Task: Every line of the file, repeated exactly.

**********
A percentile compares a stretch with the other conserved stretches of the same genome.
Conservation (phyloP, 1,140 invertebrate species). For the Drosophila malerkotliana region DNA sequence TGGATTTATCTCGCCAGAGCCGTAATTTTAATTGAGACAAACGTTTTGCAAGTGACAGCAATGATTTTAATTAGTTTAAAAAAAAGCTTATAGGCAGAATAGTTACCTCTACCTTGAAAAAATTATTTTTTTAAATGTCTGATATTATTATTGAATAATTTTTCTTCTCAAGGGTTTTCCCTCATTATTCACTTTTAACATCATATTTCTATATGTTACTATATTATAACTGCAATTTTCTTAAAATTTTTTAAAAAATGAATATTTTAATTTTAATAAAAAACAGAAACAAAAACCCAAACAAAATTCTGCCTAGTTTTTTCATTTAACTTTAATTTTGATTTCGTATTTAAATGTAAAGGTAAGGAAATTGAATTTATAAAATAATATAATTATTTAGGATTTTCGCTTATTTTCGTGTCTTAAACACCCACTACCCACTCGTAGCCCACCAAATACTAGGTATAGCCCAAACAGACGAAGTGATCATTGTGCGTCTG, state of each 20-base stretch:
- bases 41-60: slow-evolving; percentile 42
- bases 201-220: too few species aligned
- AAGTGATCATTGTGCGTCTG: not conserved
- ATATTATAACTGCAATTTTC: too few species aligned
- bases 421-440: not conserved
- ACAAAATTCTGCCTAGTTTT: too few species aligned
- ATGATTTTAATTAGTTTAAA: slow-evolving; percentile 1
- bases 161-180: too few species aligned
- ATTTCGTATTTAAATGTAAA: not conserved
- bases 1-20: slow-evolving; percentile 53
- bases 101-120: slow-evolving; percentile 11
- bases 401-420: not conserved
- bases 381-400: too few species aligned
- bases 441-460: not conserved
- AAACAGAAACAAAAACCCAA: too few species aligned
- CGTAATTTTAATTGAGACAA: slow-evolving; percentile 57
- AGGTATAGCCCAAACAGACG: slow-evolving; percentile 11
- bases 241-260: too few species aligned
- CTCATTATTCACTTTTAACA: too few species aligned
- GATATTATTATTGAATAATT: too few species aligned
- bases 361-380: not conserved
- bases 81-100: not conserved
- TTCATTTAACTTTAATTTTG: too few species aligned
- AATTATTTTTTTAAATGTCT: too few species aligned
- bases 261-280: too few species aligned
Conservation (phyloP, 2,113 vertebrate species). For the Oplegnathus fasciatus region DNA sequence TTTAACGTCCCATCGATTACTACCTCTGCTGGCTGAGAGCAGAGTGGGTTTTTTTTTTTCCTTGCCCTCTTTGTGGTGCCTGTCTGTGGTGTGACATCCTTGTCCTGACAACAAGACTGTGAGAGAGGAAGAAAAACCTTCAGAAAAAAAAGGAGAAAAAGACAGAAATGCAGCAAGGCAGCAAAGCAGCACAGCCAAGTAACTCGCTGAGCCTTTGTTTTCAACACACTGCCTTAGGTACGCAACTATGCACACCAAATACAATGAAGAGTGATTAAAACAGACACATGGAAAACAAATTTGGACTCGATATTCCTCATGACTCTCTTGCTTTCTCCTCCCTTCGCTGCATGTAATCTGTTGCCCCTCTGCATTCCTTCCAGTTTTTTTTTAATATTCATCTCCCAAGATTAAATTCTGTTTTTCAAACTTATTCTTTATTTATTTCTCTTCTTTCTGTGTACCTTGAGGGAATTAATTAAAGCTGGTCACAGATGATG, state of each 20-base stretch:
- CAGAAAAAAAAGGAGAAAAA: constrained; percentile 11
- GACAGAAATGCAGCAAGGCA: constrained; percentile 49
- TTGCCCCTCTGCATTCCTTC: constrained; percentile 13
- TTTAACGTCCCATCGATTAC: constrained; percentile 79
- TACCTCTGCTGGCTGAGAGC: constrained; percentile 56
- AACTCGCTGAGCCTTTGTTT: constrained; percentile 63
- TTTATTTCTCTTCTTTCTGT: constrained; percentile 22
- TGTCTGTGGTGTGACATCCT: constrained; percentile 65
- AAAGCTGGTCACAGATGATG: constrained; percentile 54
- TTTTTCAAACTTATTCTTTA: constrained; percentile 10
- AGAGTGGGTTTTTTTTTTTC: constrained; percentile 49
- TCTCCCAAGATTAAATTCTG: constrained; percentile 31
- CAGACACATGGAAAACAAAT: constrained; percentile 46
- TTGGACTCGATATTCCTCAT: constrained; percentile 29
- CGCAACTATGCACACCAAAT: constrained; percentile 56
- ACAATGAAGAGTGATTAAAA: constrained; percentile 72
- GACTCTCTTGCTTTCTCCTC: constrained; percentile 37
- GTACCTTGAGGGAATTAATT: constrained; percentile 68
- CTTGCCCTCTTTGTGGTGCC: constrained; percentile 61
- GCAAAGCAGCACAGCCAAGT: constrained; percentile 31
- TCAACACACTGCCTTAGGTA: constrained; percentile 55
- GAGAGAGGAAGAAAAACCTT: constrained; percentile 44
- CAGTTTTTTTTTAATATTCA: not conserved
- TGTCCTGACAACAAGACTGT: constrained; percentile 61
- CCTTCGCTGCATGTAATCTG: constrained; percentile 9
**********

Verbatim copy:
A percentile compares a stretch with the other conserved stretches of the same genome.
Conservation (phyloP, 1,140 invertebrate species). For the Drosophila malerkotliana region DNA sequence TGGATTTATCTCGCCAGAGCCGTAATTTTAATTGAGACAAACGTTTTGCAAGTGACAGCAATGATTTTAATTAGTTTAAAAAAAAGCTTATAGGCAGAATAGTTACCTCTACCTTGAAAAAATTATTTTTTTAAATGTCTGATATTATTATTGAATAATTTTTCTTCTCAAGGGTTTTCCCTCATTATTCACTTTTAACATCATATTTCTATATGTTACTATATTATAACTGCAATTTTCTTAAAATTTTTTAAAAAATGAATATTTTAATTTTAATAAAAAACAGAAACAAAAACCCAAACAAAATTCTGCCTAGTTTTTTCATTTAACTTTAATTTTGATTTCGTATTTAAATGTAAAGGTAAGGAAATTGAATTTATAAAATAATATAATTATTTAGGATTTTCGCTTATTTTCGTGTCTTAAACACCCACTACCCACTCGTAGCCCACCAAATACTAGGTATAGCCCAAACAGACGAAGTGATCATTGTGCGTCTG, state of each 20-base stretch:
- bases 41-60: slow-evolving; percentile 42
- bases 201-220: too few species aligned
- AAGTGATCATTGTGCGTCTG: not conserved
- ATATTATAACTGCAATTTTC: too few species aligned
- bases 421-440: not conserved
- ACAAAATTCTGCCTAGTTTT: too few species aligned
- ATGATTTTAATTAGTTTAAA: slow-evolving; percentile 1
- bases 161-180: too few species aligned
- ATTTCGTATTTAAATGTAAA: not conserved
- bases 1-20: slow-evolving; percentile 53
- bases 101-120: slow-evolving; percentile 11
- bases 401-420: not conserved
- bases 381-400: too few species aligned
- bases 441-460: not conserved
- AAACAGAAACAAAAACCCAA: too few species aligned
- CGTAATTTTAATTGAGACAA: slow-evolving; percentile 57
- AGGTATAGCCCAAACAGACG: slow-evolving; percentile 11
- bases 241-260: too few species aligned
- CTCATTATTCACTTTTAACA: too few species aligned
- GATATTATTATTGAATAATT: too few species aligned
- bases 361-380: not conserved
- bases 81-100: not conserved
- TTCATTTAACTTTAATTTTG: too few species aligned
- AATTATTTTTTTAAATGTCT: too few species aligned
- bases 261-280: too few species aligned
Conservation (phyloP, 2,113 vertebrate species). For the Oplegnathus fasciatus region DNA sequence TTTAACGTCCCATCGATTACTACCTCTGCTGGCTGAGAGCAGAGTGGGTTTTTTTTTTTCCTTGCCCTCTTTGTGGTGCCTGTCTGTGGTGTGACATCCTTGTCCTGACAACAAGACTGTGAGAGAGGAAGAAAAACCTTCAGAAAAAAAAGGAGAAAAAGACAGAAATGCAGCAAGGCAGCAAAGCAGCACAGCCAAGTAACTCGCTGAGCCTTTGTTTTCAACACACTGCCTTAGGTACGCAACTATGCACACCAAATACAATGAAGAGTGATTAAAACAGACACATGGAAAACAAATTTGGACTCGATATTCCTCATGACTCTCTTGCTTTCTCCTCCCTTCGCTGCATGTAATCTGTTGCCCCTCTGCATTCCTTCCAGTTTTTTTTTAATATTCATCTCCCAAGATTAAATTCTGTTTTTCAAACTTATTCTTTATTTATTTCTCTTCTTTCTGTGTACCTTGAGGGAATTAATTAAAGCTGGTCACAGATGATG, state of each 20-base stretch:
- CAGAAAAAAAAGGAGAAAAA: constrained; percentile 11
- GACAGAAATGCAGCAAGGCA: constrained; percentile 49
- TTGCCCCTCTGCATTCCTTC: constrained; percentile 13
- TTTAACGTCCCATCGATTAC: constrained; percentile 79
- TACCTCTGCTGGCTGAGAGC: constrained; percentile 56
- AACTCGCTGAGCCTTTGTTT: constrained; percentile 63
- TTTATTTCTCTTCTTTCTGT: constrained; percentile 22
- TGTCTGTGGTGTGACATCCT: constrained; percentile 65
- AAAGCTGGTCACAGATGATG: constrained; percentile 54
- TTTTTCAAACTTATTCTTTA: constrained; percentile 10
- AGAGTGGGTTTTTTTTTTTC: constrained; percentile 49
- TCTCCCAAGATTAAATTCTG: constrained; percentile 31
- CAGACACATGGAAAACAAAT: constrained; percentile 46
- TTGGACTCGATATTCCTCAT: constrained; percentile 29
- CGCAACTATGCACACCAAAT: constrained; percentile 56
- ACAATGAAGAGTGATTAAAA: constrained; percentile 72
- GACTCTCTTGCTTTCTCCTC: constrained; percentile 37
- GTACCTTGAGGGAATTAATT: constrained; percentile 68
- CTTGCCCTCTTTGTGGTGCC: constrained; percentile 61
- GCAAAGCAGCACAGCCAAGT: constrained; percentile 31
- TCAACACACTGCCTTAGGTA: constrained; percentile 55
- GAGAGAGGAAGAAAAACCTT: constrained; percentile 44
- CAGTTTTTTTTTAATATTCA: not conserved
- TGTCCTGACAACAAGACTGT: constrained; percentile 61
- CCTTCGCTGCATGTAATCTG: constrained; percentile 9